She said: "We're running a trial in Birmingham called the National Lung Matrix Trial, where the indication is lung cancer that's not responding to conventional treatment. But each of the treatment arms is stratified according to the molecular profile of that individual patient's cancer. Then you can tailor the drug treatment according to that molecular profile.

"So, we have multiple arms open at the same time, with drugs from different drug companies, all asking questions about 'does this work in lung cancer?'

"If we did that as multiple trials – 30 trials – it would take a really long time to set it all up, and it wouldn't be very efficient."

Dr Regan told Medscape News UK that the authors "spent a long time drilling down to what are the new challenges around these new trial methodologies".

That led to the 10-point recommendation, each covering a specific stage of the clinical trial pathway, which included trial planning and design, protocol development, patients and public involvement, staff training, and evaluating the impact on public health.

The authors argued that change was needed to take into account improvements in our understanding of disease. "We know, particularly in the cancer arena – but I suspect this is true of a lot of other diseases – so much more about the biology of diseases, particularly with all the initiatives looking at genomics, in the 100,000 Genomes Project for example," said Prof Kearns.

"As a consequence, there are a vast number of new drugs coming out of the research and development programmes, both in universities, but particularly from the pharmaceutical industry.

"And it's been recognised that if we sequentially evaluate all of them, we will never get through and work out which are the best ones."

Role of the Regulators

Dr Regan said: "One of the other game-changers is that the regulators are now welcoming these types of new methodologies.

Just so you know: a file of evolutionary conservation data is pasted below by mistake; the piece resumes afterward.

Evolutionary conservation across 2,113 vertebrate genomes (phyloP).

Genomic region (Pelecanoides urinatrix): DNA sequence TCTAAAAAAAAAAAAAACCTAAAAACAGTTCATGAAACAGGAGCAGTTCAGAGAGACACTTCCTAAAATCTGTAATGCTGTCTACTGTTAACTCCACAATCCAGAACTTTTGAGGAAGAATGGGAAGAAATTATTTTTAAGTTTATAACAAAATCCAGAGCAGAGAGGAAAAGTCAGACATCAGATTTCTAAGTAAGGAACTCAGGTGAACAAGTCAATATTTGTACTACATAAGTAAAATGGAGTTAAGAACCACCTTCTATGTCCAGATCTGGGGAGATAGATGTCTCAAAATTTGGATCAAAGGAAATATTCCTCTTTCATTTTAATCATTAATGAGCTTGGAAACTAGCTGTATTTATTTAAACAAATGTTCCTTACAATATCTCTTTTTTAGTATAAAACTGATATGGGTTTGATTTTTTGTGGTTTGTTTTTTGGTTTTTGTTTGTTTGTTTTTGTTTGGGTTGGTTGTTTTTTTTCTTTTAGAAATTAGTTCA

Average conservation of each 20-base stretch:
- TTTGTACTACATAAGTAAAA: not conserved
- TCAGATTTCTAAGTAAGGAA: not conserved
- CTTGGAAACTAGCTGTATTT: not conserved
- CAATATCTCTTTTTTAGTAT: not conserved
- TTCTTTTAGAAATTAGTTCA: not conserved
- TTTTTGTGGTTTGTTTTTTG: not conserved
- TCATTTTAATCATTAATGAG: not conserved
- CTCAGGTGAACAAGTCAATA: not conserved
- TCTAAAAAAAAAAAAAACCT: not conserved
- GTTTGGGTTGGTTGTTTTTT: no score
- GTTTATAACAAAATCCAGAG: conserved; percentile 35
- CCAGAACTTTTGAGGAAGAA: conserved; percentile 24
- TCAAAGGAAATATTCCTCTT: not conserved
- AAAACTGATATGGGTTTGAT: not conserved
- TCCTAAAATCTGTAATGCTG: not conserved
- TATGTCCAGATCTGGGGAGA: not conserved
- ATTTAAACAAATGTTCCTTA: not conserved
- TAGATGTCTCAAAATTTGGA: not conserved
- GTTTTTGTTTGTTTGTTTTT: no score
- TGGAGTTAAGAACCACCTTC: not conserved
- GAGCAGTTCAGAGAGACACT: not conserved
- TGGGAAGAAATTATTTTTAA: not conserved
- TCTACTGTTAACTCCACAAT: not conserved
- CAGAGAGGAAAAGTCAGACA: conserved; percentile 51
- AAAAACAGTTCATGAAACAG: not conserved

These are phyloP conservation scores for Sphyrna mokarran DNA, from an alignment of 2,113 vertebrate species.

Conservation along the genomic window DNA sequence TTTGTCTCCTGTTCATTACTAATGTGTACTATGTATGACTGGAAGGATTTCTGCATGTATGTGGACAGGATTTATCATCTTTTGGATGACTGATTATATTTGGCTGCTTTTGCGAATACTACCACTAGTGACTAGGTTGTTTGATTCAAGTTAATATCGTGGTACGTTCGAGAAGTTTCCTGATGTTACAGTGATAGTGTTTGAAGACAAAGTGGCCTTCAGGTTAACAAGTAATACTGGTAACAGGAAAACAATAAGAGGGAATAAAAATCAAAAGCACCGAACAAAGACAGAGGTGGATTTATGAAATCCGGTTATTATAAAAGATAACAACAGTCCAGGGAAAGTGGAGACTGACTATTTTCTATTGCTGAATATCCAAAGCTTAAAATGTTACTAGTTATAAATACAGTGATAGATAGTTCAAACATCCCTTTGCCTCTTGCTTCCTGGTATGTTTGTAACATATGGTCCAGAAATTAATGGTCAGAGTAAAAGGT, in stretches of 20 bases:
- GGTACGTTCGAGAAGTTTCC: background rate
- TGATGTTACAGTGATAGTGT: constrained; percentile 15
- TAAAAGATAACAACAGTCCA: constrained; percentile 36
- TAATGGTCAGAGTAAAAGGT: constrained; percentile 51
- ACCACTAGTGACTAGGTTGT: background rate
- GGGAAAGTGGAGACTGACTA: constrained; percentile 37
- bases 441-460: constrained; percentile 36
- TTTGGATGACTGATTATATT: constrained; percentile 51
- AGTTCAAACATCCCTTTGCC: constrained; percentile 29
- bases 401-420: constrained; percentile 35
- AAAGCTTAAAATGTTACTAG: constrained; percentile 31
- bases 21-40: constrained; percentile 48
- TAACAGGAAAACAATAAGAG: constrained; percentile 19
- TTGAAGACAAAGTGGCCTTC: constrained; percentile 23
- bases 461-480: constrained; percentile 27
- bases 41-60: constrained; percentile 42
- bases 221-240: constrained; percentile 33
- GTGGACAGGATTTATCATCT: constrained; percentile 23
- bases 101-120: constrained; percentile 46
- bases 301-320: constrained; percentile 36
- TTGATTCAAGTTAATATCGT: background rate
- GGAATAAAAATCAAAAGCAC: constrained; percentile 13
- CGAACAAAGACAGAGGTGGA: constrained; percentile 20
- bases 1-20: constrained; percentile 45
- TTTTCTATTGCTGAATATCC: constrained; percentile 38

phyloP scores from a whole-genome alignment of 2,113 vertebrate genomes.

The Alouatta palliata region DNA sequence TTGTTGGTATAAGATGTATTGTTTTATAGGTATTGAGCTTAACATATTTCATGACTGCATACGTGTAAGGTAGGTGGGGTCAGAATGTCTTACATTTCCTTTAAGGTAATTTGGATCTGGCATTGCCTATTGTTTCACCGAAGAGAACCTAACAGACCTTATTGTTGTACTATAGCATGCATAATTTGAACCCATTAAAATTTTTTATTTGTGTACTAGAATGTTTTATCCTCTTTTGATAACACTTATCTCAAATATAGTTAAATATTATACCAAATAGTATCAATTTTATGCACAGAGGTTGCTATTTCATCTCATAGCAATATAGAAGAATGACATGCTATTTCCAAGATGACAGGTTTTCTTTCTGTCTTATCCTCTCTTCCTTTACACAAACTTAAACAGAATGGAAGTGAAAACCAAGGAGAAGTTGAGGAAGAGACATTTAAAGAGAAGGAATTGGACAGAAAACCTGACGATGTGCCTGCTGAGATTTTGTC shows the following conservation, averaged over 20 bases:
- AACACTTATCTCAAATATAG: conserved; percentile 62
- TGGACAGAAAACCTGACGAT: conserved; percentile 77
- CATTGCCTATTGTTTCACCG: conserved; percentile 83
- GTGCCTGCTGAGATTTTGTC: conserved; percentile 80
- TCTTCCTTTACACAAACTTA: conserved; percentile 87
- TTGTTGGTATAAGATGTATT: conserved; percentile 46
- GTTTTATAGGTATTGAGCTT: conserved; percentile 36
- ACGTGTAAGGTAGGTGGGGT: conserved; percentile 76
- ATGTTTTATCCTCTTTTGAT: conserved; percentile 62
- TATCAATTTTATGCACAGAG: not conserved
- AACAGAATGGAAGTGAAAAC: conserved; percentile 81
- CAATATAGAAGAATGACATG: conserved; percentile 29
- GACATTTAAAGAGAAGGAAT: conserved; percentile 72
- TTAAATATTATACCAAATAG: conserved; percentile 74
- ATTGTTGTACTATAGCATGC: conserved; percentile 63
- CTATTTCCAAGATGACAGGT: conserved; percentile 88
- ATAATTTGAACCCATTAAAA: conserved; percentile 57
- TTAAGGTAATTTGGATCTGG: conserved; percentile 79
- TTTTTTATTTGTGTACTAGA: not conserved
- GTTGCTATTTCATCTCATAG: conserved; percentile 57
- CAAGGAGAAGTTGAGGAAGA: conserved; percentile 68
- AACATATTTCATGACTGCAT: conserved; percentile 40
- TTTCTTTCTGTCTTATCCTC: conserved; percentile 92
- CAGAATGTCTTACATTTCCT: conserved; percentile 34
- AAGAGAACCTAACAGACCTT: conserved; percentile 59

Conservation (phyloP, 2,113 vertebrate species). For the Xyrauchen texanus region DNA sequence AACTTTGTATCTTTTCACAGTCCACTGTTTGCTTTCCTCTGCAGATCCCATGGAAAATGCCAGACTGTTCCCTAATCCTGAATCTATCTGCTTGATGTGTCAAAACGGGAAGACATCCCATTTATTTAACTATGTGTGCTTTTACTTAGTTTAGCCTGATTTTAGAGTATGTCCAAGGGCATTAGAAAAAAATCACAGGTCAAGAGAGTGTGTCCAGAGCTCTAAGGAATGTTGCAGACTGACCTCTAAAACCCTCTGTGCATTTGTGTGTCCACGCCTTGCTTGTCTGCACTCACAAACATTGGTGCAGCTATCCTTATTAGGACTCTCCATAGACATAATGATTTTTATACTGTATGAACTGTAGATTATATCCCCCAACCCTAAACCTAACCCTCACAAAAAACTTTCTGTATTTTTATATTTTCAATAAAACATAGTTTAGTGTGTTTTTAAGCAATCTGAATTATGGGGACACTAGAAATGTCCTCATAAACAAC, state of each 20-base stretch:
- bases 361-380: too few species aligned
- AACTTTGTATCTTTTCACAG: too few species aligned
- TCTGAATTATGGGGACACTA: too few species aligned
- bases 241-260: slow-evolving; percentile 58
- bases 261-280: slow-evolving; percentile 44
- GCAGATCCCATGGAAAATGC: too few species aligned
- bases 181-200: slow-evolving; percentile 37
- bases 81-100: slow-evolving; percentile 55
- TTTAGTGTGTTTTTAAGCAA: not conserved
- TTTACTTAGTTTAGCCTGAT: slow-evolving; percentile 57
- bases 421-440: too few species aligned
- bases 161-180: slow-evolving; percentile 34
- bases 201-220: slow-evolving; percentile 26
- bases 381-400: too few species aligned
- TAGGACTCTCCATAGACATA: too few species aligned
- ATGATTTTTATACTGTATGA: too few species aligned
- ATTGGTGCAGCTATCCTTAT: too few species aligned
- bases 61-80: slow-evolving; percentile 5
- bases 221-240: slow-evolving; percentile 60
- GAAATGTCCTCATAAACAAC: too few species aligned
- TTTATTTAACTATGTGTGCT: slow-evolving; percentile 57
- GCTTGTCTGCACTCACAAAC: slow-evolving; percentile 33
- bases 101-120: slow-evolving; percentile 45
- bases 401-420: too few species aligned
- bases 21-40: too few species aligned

"I think there was some nervousness because people were comfortable with the types of methodologies that they had used previously and were a bit nervous about change. But now I think we've got MHRA who are saying they are interested in these studies."

Dr Kirsty Wydenbach from the MHRA, confirmed that support. "Understanding of the regulatory aspect is important for researchers, but this paper has also been important for MHRA to be able to appreciate the complete process and wider recommendations that can now be considered in our work moving forward," she said.

Juliet Tizzard, director of policy at the Health Research Authority, said: "These important recommendations now bring clarity for researchers in terms of how they should be running high quality CID trials."

Dr Ali Hansford, head of regulatory strategy policy at the Association of the British Pharmaceutical Industry and co-author of the recommendations, said: "By building on the UK's wealth of expertise in designing and executing CID trials, these recommendations will ensure that Government and industry can deliver on their commitment to further strengthen the UK research environment.

"Doing more of this type of research in the UK would be a win for patients, industry, and the NHS."

Blagden, S.P., Billingham, L., Brown, L.C. et al. Effective delivery of Complex Innovative Design (CID) cancer trials—A consensus statement. Br J Cancer (2020) doi:10.1038/s41416-019-0653-9